One can imagine another, quite plausible scenario, in which state structures that appeared on the ruins of the USSR would look much different. Suppose that Yeltsin committed his defiant act with climbing up a tank not as president of the Russian republic, but as a reformist party leader in the Moscow region — a post that he held at one time, sitting at the same time in the CPSU political bureau. Perhaps this would mean maintaining substantial power at the level of the renewed union.
Such speculation says nothing about the relative probability of a postulated scenario, although this scenario can serve as a basis for a useful mental experiment if it is at least plausible. Nationalist sentiment in the constituent republics would always be a serious factor to be considered. Probably the most incredible for any preserved post-Soviet union would be the inclusion of the Baltic republics. They were the only among the republics of the USSR in their stories independent states - back in 1940 year. The United States and the West have never recognized their annexation by Moscow, and the orientation of the Balts to the West has always been strong.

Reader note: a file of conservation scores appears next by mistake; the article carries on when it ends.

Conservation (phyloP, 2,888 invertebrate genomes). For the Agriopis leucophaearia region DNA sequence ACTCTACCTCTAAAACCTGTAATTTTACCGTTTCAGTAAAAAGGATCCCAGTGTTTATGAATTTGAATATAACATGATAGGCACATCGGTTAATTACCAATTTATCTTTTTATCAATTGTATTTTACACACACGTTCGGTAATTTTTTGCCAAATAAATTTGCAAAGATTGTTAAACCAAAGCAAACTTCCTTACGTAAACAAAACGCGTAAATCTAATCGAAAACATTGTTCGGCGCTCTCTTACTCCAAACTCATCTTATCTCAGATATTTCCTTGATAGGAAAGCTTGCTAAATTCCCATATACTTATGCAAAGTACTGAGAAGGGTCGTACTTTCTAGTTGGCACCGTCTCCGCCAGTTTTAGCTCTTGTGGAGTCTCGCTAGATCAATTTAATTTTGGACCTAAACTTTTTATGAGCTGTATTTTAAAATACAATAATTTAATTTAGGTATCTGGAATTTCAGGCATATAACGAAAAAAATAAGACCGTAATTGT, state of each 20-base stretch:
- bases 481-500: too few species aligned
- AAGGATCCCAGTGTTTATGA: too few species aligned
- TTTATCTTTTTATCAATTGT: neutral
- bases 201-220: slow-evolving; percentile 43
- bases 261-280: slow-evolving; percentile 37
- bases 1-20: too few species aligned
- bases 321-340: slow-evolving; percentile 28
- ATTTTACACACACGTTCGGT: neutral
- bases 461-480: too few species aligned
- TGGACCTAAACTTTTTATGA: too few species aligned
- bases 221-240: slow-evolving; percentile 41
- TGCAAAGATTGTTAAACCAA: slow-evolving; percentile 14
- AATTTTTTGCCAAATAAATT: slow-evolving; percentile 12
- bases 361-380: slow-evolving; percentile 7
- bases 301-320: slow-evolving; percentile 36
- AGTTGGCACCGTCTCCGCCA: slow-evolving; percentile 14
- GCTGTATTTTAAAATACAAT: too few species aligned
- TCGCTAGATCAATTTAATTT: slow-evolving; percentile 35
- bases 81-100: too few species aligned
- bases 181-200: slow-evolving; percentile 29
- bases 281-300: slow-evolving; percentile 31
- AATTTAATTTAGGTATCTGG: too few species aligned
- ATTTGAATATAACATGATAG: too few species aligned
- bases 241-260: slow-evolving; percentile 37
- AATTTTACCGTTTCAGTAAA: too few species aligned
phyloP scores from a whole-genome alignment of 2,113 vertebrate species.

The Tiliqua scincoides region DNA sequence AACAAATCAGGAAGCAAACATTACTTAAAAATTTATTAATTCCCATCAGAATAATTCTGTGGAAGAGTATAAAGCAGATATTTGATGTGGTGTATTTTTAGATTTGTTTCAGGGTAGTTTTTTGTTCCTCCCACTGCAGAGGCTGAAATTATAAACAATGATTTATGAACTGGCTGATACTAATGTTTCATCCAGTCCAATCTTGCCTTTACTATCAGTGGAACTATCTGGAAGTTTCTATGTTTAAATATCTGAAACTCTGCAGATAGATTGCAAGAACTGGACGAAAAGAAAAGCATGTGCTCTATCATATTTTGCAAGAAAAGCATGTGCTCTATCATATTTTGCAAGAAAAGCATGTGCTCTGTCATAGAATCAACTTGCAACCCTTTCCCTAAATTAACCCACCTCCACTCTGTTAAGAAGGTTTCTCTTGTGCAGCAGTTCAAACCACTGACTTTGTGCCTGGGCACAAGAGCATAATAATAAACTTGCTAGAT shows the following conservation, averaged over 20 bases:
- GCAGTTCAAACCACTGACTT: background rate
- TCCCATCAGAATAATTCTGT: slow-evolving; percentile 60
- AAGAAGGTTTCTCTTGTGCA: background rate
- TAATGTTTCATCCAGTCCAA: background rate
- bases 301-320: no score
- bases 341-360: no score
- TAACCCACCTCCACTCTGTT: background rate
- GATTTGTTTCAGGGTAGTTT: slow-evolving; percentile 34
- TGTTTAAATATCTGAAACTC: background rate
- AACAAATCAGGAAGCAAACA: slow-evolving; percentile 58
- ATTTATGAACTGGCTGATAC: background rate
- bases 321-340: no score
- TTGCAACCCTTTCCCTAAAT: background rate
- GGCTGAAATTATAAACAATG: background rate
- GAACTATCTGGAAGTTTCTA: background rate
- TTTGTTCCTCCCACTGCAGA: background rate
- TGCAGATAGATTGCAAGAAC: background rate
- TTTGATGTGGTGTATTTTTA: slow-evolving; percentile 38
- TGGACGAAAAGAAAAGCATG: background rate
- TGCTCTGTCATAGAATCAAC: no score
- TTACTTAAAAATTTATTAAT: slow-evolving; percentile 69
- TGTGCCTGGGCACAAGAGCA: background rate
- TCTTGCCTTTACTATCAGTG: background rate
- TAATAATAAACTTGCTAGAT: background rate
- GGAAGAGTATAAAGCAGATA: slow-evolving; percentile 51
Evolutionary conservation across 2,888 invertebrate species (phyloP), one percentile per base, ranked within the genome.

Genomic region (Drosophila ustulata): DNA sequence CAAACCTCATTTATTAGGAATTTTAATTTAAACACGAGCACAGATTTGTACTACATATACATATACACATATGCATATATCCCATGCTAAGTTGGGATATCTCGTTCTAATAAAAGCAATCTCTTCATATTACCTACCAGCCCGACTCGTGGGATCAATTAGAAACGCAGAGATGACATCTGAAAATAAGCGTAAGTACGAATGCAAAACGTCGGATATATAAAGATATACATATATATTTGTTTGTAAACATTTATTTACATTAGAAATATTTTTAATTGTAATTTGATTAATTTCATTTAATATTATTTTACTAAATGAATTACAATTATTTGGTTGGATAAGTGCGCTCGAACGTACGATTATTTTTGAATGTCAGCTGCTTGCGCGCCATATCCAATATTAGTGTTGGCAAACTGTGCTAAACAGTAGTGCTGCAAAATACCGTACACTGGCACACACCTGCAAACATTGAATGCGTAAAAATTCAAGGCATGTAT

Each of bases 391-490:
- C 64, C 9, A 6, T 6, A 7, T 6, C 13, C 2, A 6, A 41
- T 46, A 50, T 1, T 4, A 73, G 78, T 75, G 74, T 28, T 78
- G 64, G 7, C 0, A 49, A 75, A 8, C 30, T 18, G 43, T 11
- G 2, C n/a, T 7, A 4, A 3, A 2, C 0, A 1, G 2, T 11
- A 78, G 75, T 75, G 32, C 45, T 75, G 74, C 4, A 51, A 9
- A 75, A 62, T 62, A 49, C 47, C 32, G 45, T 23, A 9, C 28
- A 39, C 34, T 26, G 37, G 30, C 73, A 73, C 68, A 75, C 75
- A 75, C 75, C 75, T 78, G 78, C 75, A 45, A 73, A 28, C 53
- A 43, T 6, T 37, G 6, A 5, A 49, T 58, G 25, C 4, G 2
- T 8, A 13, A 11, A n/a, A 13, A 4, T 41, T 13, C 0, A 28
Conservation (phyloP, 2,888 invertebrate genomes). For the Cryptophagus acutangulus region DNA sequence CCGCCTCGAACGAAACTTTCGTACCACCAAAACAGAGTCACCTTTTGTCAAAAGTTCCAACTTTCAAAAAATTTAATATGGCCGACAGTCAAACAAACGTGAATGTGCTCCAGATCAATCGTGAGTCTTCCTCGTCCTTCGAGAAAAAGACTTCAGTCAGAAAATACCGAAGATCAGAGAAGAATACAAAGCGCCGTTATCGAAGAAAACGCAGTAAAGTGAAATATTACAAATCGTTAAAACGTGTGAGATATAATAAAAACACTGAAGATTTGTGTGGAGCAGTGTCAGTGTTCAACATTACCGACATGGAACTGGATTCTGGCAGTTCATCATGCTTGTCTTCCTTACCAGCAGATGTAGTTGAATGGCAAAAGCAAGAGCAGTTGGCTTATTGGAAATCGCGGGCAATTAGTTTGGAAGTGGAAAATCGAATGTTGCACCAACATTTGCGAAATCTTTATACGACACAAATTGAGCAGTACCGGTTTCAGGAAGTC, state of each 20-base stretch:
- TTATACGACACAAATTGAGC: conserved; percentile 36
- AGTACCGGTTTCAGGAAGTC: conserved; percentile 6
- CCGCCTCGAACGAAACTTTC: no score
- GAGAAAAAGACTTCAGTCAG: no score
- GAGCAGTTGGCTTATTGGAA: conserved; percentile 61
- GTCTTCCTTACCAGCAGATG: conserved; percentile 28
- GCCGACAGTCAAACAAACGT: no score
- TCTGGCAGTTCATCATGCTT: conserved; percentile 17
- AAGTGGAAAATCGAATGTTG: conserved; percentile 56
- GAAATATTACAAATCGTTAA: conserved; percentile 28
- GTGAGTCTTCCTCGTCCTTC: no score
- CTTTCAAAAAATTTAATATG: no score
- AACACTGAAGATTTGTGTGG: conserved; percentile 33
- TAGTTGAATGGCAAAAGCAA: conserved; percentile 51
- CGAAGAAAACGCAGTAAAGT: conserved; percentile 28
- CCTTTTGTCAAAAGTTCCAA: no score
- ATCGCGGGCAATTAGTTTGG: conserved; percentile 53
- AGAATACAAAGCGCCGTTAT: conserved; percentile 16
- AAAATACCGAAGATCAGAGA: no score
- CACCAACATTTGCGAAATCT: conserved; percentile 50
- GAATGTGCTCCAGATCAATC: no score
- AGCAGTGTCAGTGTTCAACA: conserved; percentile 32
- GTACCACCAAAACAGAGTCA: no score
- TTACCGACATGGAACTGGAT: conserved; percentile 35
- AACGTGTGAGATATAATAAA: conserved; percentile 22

It is worth doing the following relevant mental experiment - to ask: if a certain kind of alliance (even without the Baltic states) survived, how would we in the US appreciate the events of the nineties, and what would be our interests in this part of the world that we would see today? In this case, there would still be reasonable grounds to say that the cold war was over, and that “victory” in it was on our side. Moscow would have already lost its Eastern European empire, and the Warsaw Pact Organization would have ceased to exist. Although such a characteristic collapse of the USSR, which actually took place with the formation of 14 independent states and the successor country of Russia, would not have happened, the collapse of Soviet communism and the Leninist system would still be obvious. This collapse would have been immortalized in the new name of the union, since it would no longer call itself “Soviet” or “socialist”. The name chosen in the framework of the new union treaty, which was negotiated in Gorbachev's time, was the “Union of sovereign states”. Creating a handful of new, completely independent Eurasian national states was no more characteristic of victory in the Cold War than the subsequent later divorce of the Czechs and the Slovaks or the breakup of Yugoslavia.